Typically, my play projects are a bit larger than what you are doing. My most recent play project was a a guitar pedal that runs on a Raspberry Pi that can be controlled via Wi-Fi from a phone.



Professional development benefits I accrued while working on this project:

- learn TypeScript

- learn React Framework

- experience with optimizing C++ code for ARM processors

- learning that GCC auto-vectorization consistently produces faster code than hand-rolled ARM NEON assembler (but only with the right pragmas).

- experimentation with design of adaptive, complex touch user interfaces.

- using ML techniques for real-time audio processing.

I have given thought to monetizing the project; but I really don't think there's a huge opportunity, without a 6-figure investment. And I really don't think it's the sort of product that's going to make me a multi-millionaire. For the most part, it was done because it is beautiful, and it is useful, and it gave me more than adequate joy to compensate for the effort put into it.

Over my entire career, I've probably done about a dozen of these sorts of projects. Three of them were eventually released as shareware projects that earned 5-figures-ish over their entire lifetimes; one of them actually was used as a foundation for a startup. But all of them were done for joy not money.

From my perspective, if I'm interviewing a candidate that is coding in his spare time, for the sheer joy of it, that is a Very Good Sign that I'm going to be hiring someone who is going to be actively working on improving their software development skills.

It's not play if you're doing it for such reasons. To do it for play means just to do it for the activity itself with no ulterior motive (including career growth). Similar to kicking a ball against a wall - you do it because it's fun not because it will get you somewhere. The problem is everyone is trying to get somewhere these days (essentially to find security in a world that doesn't really offer any).

We need to hurry and invent a new synonym of play for profesional athletes, all this time they haven't been playing at all!

More seriously, what constitutes playing is such a subjective feeling I personally wouldn't tell someone that's not what he's doing.

Now using that to gauge someone in a interview is a much more tricky discussion.

Play doesn't have to be useless. It just has to be inefficient.

Efficiency in this case would be to just go and buy an $1800 guitar pedal instead of investing $40,000 worth of personal development time on a toy project for the sheer joy of it.

By screening people this way, you're missing out on people who have several passions outside of programming and limited time.

Maybe you're only looking for people with exactly the same mindset as yours, but if not it might be interesting to look for other Very Good Signs.

In my understanding, in order for an activity to count as “play”, the primary and _sufficient_ motivation has to be fun, even though there can be other motivators. I understand _fun_ as a motivation that is not goal-oriented and not forced.

So if you would also do it just for fun and fun is the main reason why you do it, I would say that “play” is an accurate description – which seems to be the case from what I read in your post.

However, my definition immediately rules out any activity enforced by a company that may be labeled as “play”, but actually feels more like work for the people involved for the reasons mentioned above. People may also feel forced to create play projects because they want to get hired by you – also not “play” in this sense.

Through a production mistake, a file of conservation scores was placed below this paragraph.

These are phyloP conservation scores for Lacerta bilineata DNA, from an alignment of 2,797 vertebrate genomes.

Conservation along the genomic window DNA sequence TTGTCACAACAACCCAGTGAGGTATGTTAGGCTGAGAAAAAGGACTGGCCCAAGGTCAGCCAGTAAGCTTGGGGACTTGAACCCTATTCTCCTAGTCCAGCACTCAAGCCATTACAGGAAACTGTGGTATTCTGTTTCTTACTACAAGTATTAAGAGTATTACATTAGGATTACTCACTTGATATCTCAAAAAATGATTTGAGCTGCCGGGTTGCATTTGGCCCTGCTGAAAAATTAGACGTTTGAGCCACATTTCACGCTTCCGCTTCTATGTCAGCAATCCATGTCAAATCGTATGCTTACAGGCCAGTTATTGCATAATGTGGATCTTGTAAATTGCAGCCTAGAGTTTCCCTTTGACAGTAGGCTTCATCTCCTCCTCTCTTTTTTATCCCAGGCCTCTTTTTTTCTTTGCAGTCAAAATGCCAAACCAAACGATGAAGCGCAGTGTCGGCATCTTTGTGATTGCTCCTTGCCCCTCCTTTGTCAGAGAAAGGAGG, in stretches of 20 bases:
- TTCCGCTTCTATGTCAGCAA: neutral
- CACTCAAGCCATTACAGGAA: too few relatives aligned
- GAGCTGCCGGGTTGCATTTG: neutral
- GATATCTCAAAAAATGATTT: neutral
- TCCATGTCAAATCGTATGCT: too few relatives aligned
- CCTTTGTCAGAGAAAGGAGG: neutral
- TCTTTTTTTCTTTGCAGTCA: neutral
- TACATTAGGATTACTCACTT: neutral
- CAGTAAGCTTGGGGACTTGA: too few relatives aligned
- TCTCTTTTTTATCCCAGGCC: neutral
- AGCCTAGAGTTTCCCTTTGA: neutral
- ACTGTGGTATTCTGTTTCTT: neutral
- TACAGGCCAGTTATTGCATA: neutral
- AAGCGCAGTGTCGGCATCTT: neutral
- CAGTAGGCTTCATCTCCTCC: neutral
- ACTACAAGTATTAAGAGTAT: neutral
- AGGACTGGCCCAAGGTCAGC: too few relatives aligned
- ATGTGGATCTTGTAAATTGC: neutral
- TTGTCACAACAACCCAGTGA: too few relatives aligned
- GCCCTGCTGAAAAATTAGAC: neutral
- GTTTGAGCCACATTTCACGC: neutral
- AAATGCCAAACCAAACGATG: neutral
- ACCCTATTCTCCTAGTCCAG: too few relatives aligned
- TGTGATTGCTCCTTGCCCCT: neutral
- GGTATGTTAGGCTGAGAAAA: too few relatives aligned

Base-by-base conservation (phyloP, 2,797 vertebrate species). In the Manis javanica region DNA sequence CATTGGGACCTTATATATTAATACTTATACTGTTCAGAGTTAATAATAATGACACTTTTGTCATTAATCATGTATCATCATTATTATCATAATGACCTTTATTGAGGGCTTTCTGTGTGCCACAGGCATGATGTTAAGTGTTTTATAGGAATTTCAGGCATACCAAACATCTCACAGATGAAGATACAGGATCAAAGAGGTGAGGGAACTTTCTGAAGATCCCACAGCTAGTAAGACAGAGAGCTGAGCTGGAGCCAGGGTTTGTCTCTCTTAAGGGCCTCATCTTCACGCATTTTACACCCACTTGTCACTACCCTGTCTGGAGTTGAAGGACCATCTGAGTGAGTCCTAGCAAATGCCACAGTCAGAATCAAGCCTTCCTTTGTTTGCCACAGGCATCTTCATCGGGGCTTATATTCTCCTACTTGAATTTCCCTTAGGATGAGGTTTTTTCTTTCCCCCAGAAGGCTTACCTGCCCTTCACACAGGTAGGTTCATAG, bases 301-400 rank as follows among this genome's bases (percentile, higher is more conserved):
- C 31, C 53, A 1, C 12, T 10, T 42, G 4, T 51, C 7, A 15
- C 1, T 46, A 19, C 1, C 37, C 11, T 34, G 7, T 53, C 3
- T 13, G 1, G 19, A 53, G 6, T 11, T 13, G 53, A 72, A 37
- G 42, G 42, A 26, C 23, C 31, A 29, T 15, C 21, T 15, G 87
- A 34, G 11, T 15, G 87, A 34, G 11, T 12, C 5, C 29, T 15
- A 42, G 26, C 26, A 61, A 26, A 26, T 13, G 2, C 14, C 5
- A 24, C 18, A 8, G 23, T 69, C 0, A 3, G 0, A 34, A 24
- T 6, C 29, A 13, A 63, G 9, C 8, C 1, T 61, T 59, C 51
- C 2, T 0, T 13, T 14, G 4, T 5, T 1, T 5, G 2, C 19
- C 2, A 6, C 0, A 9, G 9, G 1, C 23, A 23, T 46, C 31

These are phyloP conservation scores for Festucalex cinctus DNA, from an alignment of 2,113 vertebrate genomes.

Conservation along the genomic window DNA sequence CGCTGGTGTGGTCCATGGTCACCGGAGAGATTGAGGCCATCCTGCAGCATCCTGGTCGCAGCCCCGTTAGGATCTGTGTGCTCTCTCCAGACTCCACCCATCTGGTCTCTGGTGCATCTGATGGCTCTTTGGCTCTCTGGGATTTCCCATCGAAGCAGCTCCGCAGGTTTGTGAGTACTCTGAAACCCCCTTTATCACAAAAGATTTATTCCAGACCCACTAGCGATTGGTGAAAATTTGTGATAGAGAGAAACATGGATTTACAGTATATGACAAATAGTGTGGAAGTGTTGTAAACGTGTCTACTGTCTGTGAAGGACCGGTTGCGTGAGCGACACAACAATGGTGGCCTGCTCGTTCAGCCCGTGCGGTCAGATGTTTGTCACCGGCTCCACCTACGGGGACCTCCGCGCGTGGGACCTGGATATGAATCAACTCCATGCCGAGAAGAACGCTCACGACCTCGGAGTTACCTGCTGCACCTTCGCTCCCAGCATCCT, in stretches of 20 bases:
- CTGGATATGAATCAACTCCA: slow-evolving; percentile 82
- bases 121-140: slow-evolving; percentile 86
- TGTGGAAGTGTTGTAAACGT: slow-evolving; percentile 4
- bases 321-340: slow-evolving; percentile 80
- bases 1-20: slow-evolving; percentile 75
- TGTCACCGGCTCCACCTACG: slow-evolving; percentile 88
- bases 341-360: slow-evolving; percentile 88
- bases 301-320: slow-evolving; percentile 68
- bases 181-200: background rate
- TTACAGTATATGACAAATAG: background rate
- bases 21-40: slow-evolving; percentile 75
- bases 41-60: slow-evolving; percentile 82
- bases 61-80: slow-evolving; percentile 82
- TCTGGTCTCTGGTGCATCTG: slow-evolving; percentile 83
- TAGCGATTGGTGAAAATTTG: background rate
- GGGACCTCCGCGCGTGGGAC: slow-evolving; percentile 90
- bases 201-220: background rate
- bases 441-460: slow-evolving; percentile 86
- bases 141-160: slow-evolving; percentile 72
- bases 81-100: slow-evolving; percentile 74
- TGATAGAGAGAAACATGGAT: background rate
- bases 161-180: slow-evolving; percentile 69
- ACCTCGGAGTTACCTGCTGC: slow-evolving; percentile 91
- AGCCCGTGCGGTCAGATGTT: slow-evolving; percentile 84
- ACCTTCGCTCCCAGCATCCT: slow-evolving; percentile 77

That doesn't sound like play to me, especially if you start expecting others to do it to get hired.

Do you not play? That sounds to me like a reason not to hire you. It would be interesting to find out what percentage of professional programmers play. I would guess almost all of them. Would I expect anyone to do the sort of play I do? Definitely not.

When I was a professional, 40 hours of programming were enough for me. When I went home, I wanted to do something else.

This is what I'm getting at. It's no longer play if it's mandated by the industry, on top of your full-time job. It puts people with a life outside of programming at a disadvantage.

This is hustle culture virtue signaling.

If people started doing it only to get hired, it would no longer be a good interview question.

I resonate with this as well. I learned to program as a hobby but now it’s my day job and although I enjoy it, it’s not the same as coding in my free time.

Currently I’m building a small social network where you can only post once, edit it, like and follow other posts. I imagine it as an anti-twitter.

Sounds silly but I had a ton of fun learning Tailwind and using vanilla Django (no drf, htmx, etc) for the first time since like 5 years.

It’s hosted in a small vpc running with docker-compose and a managed postgres db for now. It’s essentially bricked for new users though until sendgrid approves my account.


At work we've been in a crunch for the last month or so. It doesn't happen often, but it has been stressful, particularly with the holidays.

So yesterday I decided to step away from what I'm crunching and just wander through the codebase finding things to optimize. No real goal in mind, just some good tunes and getting down and dirty in a way that I don't often get to do. I had Rider's IL window open for the first time in a year. It was fun. My changes will probably never be used, but it doesn't matter, it was a relaxing afternoon.

The difference between programing for work, where with deadlines speed is of the essence, and programming for fun, where I take my time and don't stress if it all fails, is vast for me. The later feels the same as any hobby while the former is mostly a source of stress as I have to leave many things in a undesirable state.